People need to think of transportation as economic activity. People are going to work, going to buy things, going to provide goods and services. During recession, transportation needs decline. When costs and availability of transportation and energy are artificially manipulated there is a direct effect on jobs and the economy. Constricting transportation or promoting more expensive transportation (MBTA) hurts people. Hurts their standard of living, and thus health.


Let's get one thing straight

First, I don't have a car agenda, I'm representing what the public wants.

Try representing what you want. Let's figure out what the public wants by asking them. You don't get to speak for the least, I missed that election if you do.

Answer is obvious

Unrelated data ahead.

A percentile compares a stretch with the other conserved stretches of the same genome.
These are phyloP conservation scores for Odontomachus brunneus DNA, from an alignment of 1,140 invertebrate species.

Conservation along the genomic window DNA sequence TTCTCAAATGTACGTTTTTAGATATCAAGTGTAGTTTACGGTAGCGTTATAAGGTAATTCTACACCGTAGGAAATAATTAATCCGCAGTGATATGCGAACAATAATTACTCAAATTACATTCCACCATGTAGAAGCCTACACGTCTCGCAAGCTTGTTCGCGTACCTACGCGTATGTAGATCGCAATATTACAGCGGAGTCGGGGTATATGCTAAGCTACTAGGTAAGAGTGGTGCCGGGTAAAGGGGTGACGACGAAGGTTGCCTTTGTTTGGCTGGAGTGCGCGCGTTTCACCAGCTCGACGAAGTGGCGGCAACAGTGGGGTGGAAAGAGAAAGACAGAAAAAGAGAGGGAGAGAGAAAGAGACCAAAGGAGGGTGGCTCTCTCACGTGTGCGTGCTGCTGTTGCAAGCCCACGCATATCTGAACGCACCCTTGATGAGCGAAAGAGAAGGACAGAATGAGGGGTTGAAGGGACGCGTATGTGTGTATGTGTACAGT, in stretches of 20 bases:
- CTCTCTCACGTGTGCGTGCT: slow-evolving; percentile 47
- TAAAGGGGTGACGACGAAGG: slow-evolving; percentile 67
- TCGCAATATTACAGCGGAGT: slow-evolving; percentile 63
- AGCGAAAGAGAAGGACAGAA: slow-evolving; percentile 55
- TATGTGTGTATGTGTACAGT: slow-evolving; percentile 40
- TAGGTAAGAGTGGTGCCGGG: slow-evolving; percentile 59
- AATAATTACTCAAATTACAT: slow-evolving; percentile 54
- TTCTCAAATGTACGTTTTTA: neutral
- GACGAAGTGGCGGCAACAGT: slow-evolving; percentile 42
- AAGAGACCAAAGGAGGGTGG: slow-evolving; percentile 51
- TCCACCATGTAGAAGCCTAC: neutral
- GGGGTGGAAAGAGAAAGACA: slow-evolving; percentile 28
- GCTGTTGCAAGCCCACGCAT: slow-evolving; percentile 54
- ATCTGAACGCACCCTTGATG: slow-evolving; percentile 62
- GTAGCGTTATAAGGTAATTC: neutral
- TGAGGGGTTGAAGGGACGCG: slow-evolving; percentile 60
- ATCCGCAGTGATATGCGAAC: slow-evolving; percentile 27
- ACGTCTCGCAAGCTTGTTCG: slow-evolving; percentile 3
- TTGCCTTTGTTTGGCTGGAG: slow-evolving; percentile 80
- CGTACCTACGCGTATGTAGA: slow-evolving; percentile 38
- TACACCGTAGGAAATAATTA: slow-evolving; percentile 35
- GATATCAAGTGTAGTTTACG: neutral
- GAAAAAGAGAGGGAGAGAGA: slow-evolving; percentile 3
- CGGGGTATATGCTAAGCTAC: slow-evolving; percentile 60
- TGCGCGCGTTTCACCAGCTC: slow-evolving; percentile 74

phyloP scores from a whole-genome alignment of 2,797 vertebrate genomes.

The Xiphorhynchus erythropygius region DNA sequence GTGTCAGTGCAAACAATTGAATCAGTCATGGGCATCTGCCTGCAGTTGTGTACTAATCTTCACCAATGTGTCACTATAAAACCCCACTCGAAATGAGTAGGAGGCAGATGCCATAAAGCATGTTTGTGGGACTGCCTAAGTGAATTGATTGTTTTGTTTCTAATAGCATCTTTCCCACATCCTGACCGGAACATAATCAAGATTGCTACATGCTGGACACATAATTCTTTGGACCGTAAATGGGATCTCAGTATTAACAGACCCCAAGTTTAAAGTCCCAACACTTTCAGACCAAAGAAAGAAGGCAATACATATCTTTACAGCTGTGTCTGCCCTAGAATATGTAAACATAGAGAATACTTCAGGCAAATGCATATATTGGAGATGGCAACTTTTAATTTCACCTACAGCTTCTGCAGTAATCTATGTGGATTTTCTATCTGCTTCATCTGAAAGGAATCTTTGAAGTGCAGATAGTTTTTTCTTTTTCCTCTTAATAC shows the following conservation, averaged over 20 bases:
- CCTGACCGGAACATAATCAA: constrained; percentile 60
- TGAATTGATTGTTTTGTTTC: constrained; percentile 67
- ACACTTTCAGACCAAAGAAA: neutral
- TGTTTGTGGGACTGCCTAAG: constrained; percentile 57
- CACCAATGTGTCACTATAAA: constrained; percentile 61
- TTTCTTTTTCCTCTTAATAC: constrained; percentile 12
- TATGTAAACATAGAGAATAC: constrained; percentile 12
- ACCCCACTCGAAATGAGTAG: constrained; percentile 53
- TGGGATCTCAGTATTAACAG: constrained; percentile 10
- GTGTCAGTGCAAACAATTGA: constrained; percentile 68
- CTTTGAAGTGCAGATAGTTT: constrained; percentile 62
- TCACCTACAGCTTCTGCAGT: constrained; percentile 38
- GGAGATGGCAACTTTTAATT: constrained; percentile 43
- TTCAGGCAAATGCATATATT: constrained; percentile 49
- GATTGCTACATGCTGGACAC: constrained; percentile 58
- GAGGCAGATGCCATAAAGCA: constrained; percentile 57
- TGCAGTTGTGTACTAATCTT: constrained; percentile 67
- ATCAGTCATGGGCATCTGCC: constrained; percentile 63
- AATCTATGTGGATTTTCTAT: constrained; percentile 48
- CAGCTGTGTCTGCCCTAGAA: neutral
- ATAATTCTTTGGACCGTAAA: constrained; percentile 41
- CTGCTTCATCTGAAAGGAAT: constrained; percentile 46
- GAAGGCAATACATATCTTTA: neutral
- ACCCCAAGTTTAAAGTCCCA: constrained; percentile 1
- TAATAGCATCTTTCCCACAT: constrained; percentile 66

People most accurately speak with their actions. The US Census has the data. UHub comments do not represent how the majority votes with their actions. I'm just trying to represent the silent majority in this bubble. What I want is to not get stuck in traffic when in my car. Its only gotten worse over time to the point where I rather not spend any time or money in Boston or Cambridge unless sometimes during light congestion hours. I prefer to walk when the situation fits. I gave up my motorcycle for a two seat convertible. Much less stress and danger. On a nice day with no helmet, the top down and music playing, even sitting in traffic is pleasant. A 400 lb. sport motorcycle is great for parking and maneuvering in cities, but feeling boxed in by a motorcycle helmet, usually being either too hot or too cold, and the stress of always having to be on high alert are downsides. Skiers thumbs and a heavy clutch were hard on my hands sitting in traffic while skiers knees now keep me off a bicycle. You too will accumulate chronic physical challenges.